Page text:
Multimessenger astronomy observation of kilonova GW 170817 is Physics World 2017 Breakthrough of the Year

11 Dec 2017 Simon Davies

 

 

 

 

 

 

 

 

 

 

 

 

The Physics World 2017 Breakthrough of the Year  goes to the international team of astronomers and astrophysicists that ushered in a new era of astronomy by making the first ever multimessenger astronomy observation involving gravitational waves.

This year’s winners include more than 1,000 astronomers and astrophysicists working in nearly 50 collaborations worldwide. A full list of all the scientists and collaborations involved in the historic observation of GW 170817 can be found in Multi-messenger Observations of a Binary Neutron Star Merger, which is published in The Astrophysical Journal Letters.

By coordinating their observations of the merger of two neutron stars – an event dubbed a kilonova — this year’s winners ushered in a new era of multimessenger astronomy that for the first time integrates gravitational waves. Their efforts have already led to several discoveries since the first observations were made in August 2017 – including important clues about how heavy elements, such as gold, are produced in the universe.

“The multimessenger observation of GW 170817 epitomizes the collaborative nature of science and is a shining example of how our knowledge of the universe can move forwards when people from all over the world join together with a common scientific cause,” said Hamish Johnston, editor of physicsworld.com.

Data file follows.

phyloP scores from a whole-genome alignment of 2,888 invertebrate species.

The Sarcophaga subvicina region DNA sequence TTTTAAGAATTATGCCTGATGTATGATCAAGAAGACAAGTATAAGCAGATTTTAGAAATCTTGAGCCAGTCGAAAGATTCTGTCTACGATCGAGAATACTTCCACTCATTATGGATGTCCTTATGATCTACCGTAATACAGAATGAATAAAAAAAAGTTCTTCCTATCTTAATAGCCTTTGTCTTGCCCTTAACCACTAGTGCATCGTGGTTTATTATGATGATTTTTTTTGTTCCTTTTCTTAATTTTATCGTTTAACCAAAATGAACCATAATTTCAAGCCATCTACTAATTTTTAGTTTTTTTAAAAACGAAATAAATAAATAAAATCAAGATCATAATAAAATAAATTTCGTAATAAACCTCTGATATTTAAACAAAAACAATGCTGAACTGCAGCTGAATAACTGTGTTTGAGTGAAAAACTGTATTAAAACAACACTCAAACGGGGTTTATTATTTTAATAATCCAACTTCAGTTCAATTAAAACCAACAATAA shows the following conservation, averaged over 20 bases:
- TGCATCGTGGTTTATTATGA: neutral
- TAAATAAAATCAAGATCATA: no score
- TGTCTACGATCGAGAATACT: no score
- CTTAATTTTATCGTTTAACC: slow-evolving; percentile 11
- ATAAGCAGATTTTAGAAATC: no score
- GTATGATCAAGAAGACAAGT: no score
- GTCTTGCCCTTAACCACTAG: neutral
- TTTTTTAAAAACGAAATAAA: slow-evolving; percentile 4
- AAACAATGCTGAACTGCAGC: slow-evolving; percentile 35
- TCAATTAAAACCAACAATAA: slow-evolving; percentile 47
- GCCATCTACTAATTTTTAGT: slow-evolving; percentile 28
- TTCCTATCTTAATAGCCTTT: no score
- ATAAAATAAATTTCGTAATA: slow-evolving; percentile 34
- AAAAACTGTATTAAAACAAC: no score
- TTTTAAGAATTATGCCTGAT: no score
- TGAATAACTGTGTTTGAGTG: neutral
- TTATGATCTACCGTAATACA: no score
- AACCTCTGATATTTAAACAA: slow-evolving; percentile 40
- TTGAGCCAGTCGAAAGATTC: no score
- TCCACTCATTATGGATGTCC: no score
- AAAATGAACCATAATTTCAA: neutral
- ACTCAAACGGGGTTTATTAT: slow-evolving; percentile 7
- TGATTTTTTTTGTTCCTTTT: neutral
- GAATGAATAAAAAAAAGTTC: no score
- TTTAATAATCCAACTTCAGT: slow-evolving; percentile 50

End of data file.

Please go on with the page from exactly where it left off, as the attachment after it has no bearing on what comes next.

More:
Also honoured are nine runners-up that round-off the Physics World Top Ten Breakthroughs of 2017. Topics covered range from topological physics to Egyptology and more.

The Physics World Top Ten Breakthroughs of 2017 are awarded to research reported in physicworld.com in 2017. The ten breakthroughs are chosen by Physics World editors from a shortlist based on popularity with our readers. The criteria for judging included:

  • fundamental importance of research;
  • significant advance in knowledge;
  • strong connection between theory and experiment; and
  • general interest to all physicists.